Google Is Fighting To End "Warning Fatigue" With Security Upgrades

Cybersecurity is one of those terms that is often spoken about in the media. It's also something that deeply concerns a lot of web-natives. However, just because they're concerned with it doesn't mean that they actually properly take care of their online data.

Parisa Tabriz is the Director of Engineering at Google and believes that the security of people using their services should be an issue of the tech giants. What this means is that she think that large companies like Google should make cybersecurity second nature to people using the internet.

Google has actually already started this, according to CNET. For the past four years, there have been slow upgrades to the security features of Google products — and they work well.

The reason behind Google's method is very interesting and makes a ton of sense when you think about it. If someone was to constantly see security updates, warnings, and dangers, they could become more susceptible to attacks because of the reality that they've seen it so often they just don't care anymore. It's known as "warning fatigue" and is pretty annoying. If someone gets to the point of being tired of seeing security messages, it can become dangerous, so, it's probably a good thing that Google slowly put us on to the idea of this security.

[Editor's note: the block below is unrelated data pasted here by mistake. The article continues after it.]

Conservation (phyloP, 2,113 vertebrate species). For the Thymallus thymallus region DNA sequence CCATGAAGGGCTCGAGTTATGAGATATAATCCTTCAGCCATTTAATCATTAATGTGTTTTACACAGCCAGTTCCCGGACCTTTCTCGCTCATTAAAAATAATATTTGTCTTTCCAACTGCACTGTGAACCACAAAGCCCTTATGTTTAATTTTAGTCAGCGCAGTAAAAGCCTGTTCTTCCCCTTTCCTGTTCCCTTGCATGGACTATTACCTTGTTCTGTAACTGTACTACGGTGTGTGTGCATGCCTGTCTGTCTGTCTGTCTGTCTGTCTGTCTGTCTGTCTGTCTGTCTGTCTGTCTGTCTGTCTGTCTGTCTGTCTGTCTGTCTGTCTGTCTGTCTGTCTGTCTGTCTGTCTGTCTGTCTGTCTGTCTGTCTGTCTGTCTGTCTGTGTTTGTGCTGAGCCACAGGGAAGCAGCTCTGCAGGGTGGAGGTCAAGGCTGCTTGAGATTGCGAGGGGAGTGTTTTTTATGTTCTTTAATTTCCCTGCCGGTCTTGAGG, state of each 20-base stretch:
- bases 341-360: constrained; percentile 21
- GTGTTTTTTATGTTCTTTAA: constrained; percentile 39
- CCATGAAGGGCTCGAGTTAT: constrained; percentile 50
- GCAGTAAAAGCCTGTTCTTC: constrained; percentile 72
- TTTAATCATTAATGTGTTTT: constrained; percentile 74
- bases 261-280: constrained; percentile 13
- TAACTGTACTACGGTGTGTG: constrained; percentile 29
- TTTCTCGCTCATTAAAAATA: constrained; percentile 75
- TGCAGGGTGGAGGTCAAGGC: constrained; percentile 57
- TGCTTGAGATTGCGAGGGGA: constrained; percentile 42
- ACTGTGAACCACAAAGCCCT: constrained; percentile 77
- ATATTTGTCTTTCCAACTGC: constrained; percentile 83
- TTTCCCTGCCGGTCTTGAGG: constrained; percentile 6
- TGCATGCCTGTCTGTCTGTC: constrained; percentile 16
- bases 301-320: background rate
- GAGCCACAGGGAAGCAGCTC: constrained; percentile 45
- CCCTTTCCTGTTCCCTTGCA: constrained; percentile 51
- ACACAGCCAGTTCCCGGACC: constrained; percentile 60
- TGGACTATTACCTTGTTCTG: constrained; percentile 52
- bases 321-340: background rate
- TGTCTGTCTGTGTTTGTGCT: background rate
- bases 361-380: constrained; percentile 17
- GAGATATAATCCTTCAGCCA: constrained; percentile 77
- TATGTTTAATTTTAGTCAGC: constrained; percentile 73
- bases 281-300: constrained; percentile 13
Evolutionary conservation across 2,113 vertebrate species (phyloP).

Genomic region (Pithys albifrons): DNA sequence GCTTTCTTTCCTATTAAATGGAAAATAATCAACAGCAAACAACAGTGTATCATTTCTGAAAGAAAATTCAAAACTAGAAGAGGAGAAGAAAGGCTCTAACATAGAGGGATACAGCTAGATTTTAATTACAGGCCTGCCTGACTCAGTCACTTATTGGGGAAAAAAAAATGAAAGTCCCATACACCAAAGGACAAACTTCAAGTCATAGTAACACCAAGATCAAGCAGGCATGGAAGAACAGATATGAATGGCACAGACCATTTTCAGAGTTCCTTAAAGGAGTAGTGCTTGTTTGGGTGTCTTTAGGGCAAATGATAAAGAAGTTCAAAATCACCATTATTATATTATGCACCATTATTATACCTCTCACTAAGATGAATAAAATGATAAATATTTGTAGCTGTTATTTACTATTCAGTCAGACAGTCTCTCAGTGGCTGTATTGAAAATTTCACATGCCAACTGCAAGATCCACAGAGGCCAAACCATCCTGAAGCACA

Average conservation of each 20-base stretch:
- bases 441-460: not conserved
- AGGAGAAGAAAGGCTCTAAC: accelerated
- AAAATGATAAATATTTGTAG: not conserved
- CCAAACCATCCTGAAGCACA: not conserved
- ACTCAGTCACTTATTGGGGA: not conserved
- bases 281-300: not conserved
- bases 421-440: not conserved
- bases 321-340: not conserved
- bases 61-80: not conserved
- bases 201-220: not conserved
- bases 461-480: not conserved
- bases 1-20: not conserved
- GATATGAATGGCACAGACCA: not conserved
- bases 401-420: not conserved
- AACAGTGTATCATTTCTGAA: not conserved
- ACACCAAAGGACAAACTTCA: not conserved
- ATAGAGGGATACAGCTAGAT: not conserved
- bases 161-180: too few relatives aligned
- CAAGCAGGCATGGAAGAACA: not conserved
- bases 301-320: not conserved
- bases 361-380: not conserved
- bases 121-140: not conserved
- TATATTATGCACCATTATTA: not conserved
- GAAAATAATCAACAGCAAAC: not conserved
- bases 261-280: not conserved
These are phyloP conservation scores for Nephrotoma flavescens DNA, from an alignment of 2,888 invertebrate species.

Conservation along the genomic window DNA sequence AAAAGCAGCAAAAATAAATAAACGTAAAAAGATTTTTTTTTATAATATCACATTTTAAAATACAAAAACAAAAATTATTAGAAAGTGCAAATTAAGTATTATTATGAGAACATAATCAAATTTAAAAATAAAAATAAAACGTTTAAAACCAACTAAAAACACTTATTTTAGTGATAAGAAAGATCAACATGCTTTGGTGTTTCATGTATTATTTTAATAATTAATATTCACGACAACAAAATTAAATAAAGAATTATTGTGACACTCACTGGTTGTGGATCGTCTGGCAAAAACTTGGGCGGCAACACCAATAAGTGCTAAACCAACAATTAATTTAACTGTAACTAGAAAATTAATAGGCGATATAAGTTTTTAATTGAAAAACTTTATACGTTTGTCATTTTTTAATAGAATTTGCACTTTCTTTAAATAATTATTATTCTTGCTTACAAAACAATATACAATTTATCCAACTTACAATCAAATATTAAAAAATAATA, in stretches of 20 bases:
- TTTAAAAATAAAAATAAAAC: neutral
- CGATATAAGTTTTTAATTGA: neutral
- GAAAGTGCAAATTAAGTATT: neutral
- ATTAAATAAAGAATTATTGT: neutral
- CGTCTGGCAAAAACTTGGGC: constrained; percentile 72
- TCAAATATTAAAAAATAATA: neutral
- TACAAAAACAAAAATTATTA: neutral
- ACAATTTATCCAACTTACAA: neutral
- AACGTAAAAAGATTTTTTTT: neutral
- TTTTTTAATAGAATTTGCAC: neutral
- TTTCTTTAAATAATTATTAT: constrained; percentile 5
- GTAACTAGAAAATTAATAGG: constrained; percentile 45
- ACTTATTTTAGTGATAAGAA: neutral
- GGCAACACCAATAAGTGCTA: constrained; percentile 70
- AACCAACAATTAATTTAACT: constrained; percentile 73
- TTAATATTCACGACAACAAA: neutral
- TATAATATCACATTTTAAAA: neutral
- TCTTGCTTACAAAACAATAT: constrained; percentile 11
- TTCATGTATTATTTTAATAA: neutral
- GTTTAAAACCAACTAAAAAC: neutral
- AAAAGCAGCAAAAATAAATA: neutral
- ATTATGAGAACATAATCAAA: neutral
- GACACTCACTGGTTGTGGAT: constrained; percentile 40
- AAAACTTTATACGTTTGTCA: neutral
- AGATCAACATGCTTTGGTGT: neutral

Parisa Tabriz Via The Irish Times

Google isn't done yet since security flaws are always being found, they constantly need to update and add security, this means that Google will likely be continuing this and will in the future likely be making it super easy to understand and use those security features for your advantage.

This can be good because many users are not secure when it comes to the online world. One thing is for sure, they're better off now than they were before. Google Chrome, for example, started showing a "not secure" notification on websites that don't offer HTTPS protection.

It can also be bad because not all users might want to put into this idea of second nature security by Tabriz. If Google does it but Facebook does not, it could lead to people on Facebook being targeted rather than Google services. This is why the success of an operation like this requires a lot of cooperation on all levels, specifically the level of the company to company relations.

Overall, it can be good and bad but the idea of second nature security truly lies on the backs of companies and the people who would benefit from them.


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